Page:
Tuesday, September 16th-Friday, September 26th • Pynelogs Annual Art Show: A variety of art from over 20 artists, featuring a wide range of media and methods. Call 250-342-4423.

Wednesday, September 17th: • 7:30 p.m.: West Coast Cowboy Rides Again. Gary Fjellgaard with Darrel Delaronde and Saskia at the Pynelogs Cultural Centre. Tickets $20 at All Things Beautiful, Interior World and the Family Resource Centre. For more information call 250-342-4242.

Friday, September 19th: • Classic Show and Shine at the Radium Springs Golf Course. Register on Friday, September 19th. For more: call 1-888-347-9331.

Thursday, October 2nd: • 8 p.m.: Bruce Cockburn will perform at Fort Steele for a Jumbo Wild Benefit concert. The front two rows (22 seats) are being sold in a silent auction. To order tickets or for more information visit www. jumbowild.com.

Call (877) 877-3889 or (250) 342-0562 for tee time reservations or visit www.eagleranchresort.com


12 • The Columbia Valley Pioneer

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Local entrepreneur shows watercolour paintings By Sally Waddington Pioneer Staff After a 17-year sabbatical from painting, Invermere area resident Carol Gordon is currently showing her art at Mercer & Company. Carol is best known in the Columbia Valley as comanager of Pleiades Massage and Spa at Radium Hot Springs Pools, with her partner Jim McElroy. The couple bought 10 acres on the Toby Benches in 1981, and moved there full-time in 1999. While Carol taught a watercolour class at the College of the Rockies in 1981, and had a joint exhibition with artist Treva Burton at Strand’s in 1982, she hung up her brush in 1991 to focus on building her business. But when renovations were begun on her home three years ago, Carol added a studio. “I was longing to bring art back into my life,” Carol said. Born in Minnesota, Carol moved to Los Angeles with her family when she was six years old. Her father, Bert I. Gordon, became a successful filmmaker known for science-fiction B-movies such as The Amazing Colossal Man. Carol’s sister, Susan, was a child actress who played the daughter of Ronald Reagan’s character in My Dark Days, among other roles. “I was raised in a family of entrepreneurs. They were very creative and very independent,” Carol said. She was still in high school when she became interested in photography. “I told my dad I wanted to take up photography – so he built me a dark room,” Carol said. “I remember saying to him, ‘But girls don’t take photography.’ He said, ‘Never let that stop you.’” After college, Carol moved to Banff to participate in a six-week photography course at the Banff Centre. Future partner Jim was a fellow student, but it was four years later that they became involved. After

the course, Carol worked at the Calgary Herald before moving to Vancouver in 1971. She began teaching photography to women through the University of British Columbia. “So since I was encouraging my students in identifying their point of view, I asked myself, ‘What do I want to do?’ And I decided I wanted to go to art school.” Carol was accepted by Vancouver’s Emily Carr Institute of Art and spent two years studying there. “Watercolour was my main focus,” Carol said. “My photography was all about control – I was capturing and replicating a scene. Now I wasn’t interested in control. I was interested in studying watercolour because it is a place I can explore my emotions.” Jim also became a student at Emily Carr, studying sculpture, and it was during this time that their relationship began. In 1978, they returned to Banff and managed a motel while Carol pursued her art. Within a few years, they discovered Invermere and split their time between the two towns. In 1991, while the couple were living in Regina, Saskatchewan, Carol’s mother introduced them to Nikken wellness organization and the couple moved to Calgary to start up the business. It was a success and, Carol says, “I asked Jim, ‘When do we get the lifestyle part?’” So they moved to Invermere full-time and Jim began working at Pleiades as a massage therapist. Soon the owner asked Jim and Carol to manage the facility. They agreed and developed its wellness spa focus. Just six weeks ago, Carol resumed painting and she says her art has a new passion behind it. “I have a great interest in energy. Everything in the universe is energy, so everything on our planet is energy, so everything we experience is an interaction of energy. I see my painting as documenting that energy.”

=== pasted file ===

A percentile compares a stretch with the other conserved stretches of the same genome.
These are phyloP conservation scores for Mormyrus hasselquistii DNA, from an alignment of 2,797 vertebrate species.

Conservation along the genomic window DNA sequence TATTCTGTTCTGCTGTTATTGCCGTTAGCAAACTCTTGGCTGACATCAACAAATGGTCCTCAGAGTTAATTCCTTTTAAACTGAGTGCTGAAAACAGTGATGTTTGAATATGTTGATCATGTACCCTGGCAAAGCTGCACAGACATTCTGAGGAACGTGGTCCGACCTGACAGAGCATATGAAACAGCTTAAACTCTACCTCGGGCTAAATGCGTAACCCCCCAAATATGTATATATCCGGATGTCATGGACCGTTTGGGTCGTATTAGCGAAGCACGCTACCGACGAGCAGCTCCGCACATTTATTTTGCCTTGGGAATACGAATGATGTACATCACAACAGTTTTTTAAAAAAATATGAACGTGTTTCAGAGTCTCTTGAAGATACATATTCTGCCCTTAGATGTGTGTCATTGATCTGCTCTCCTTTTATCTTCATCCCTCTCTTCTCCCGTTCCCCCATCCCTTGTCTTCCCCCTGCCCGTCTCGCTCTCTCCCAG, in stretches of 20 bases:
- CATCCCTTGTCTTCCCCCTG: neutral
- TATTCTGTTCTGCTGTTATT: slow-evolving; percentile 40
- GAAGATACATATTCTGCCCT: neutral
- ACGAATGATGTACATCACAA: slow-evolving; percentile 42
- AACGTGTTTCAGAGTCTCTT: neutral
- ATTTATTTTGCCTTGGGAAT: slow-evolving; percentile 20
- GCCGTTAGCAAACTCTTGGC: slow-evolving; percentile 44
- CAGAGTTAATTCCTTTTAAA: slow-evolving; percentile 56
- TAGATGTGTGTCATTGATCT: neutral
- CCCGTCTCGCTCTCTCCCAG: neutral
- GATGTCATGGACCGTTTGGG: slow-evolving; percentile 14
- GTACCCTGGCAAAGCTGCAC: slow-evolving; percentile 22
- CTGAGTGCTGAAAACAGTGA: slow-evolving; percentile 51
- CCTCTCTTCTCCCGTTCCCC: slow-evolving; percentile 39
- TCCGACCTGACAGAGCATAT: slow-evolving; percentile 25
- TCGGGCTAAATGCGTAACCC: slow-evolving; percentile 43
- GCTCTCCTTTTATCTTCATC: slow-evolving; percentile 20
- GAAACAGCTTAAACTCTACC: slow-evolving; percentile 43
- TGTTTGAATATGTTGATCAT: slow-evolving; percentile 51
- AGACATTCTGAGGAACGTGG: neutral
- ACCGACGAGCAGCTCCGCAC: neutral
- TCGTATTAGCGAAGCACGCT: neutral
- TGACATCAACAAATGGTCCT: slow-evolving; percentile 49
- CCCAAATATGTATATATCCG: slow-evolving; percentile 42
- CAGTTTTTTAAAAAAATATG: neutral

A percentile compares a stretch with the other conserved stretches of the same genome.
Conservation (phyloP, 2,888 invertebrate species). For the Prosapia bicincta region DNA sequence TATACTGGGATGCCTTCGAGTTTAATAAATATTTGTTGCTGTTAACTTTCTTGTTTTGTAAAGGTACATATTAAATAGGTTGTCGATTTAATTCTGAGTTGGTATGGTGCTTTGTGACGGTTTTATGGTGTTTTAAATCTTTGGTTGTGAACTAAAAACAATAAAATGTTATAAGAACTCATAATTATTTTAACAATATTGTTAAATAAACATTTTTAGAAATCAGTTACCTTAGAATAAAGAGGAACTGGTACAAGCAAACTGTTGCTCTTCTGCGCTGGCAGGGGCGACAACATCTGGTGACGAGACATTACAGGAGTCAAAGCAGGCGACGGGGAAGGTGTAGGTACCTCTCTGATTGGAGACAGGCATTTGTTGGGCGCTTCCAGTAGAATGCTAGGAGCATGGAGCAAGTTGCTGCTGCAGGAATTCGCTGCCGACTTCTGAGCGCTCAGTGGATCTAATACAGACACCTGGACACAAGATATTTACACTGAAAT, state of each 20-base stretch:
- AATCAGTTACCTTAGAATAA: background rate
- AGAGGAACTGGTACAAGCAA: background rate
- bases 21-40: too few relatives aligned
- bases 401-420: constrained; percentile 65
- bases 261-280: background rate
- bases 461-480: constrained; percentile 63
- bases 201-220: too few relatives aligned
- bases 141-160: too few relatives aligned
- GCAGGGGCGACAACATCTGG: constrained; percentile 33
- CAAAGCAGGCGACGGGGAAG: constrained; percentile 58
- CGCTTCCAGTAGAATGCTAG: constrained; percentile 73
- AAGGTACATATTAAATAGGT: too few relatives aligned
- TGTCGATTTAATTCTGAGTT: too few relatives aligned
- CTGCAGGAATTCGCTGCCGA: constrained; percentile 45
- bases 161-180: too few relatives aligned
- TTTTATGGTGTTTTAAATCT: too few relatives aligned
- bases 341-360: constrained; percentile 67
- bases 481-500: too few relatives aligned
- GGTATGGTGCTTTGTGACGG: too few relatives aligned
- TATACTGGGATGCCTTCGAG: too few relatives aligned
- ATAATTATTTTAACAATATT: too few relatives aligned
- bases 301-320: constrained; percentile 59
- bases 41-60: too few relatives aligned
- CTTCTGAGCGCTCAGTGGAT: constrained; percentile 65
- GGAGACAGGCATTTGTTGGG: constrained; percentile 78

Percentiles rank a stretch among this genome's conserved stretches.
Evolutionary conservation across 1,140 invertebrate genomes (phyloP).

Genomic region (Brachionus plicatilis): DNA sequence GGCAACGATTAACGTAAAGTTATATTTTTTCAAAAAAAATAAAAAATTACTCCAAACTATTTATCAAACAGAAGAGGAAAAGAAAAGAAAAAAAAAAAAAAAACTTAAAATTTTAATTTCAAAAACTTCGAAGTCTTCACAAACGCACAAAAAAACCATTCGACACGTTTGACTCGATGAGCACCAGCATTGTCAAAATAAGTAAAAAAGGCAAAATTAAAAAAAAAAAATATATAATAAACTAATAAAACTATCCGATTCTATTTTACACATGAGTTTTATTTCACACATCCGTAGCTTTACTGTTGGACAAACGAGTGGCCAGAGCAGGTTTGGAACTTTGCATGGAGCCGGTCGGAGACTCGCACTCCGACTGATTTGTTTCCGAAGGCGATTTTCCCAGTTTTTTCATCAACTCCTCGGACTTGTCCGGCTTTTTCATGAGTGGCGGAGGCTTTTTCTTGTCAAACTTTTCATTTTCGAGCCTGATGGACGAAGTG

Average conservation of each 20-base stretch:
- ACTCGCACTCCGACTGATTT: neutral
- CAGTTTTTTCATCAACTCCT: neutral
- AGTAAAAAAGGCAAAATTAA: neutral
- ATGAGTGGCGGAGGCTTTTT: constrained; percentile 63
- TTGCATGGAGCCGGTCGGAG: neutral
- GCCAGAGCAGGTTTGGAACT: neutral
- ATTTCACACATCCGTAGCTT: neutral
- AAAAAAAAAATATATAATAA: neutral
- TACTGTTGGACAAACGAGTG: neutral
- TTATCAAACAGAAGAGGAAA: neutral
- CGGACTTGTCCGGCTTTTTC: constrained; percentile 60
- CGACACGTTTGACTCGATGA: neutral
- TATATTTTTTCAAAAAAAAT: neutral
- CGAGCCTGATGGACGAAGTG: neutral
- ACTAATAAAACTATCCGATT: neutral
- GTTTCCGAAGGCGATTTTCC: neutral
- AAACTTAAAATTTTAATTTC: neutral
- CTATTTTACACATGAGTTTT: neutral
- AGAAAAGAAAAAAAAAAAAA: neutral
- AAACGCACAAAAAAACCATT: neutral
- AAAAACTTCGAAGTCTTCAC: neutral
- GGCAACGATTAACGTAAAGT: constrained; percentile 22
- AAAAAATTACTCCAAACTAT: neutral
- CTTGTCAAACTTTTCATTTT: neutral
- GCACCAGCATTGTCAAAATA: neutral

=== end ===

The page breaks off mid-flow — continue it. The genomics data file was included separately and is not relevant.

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The Columbia Valley Pioneer • 13

August 29, 2008

Nature inspires art at Pynelogs By Jessica Gowling Pynelogs Cultural Centre Pynelogs Cultural Centre is opening its final solo art show of the season, on the evening of September 3rd from 7 to 9 p.m. The gallery show will run daily from 11 a.m. to 4 p.m. until September 12th. This exhibition will feature the work of artists Betty Hope, Deanna Shulman, Wanda Dewaard, Sebastien Bell, Stan Lukasiewick, Charleen Stroud and Colin Bell – artists who are all inspired by nature. • Betty Hope was raised in British Columbia. She worked in oil for years until stumbling upon the process of creating mosaics. Since her discovery of this medium over three years ago, Betty has never looked back. She now expresses her love of animals and scenery through her innovative art-making technique. • Deanna Shulman migrated to the valley from northern British Columbia. Originally specializing in portraits, Deanna’s artistic abilities continue to broaden as she explores new subjects and mediums. A tangent for Deanna’s work has been creating scrimshaws, a form of image-making by scratching into ivory and filling the grooves with ink. • Wanda DeWaard is an oil painter whose deep love and compassion for animals and the arctic can be seen in her bright, bold and large canvases. Wanda’s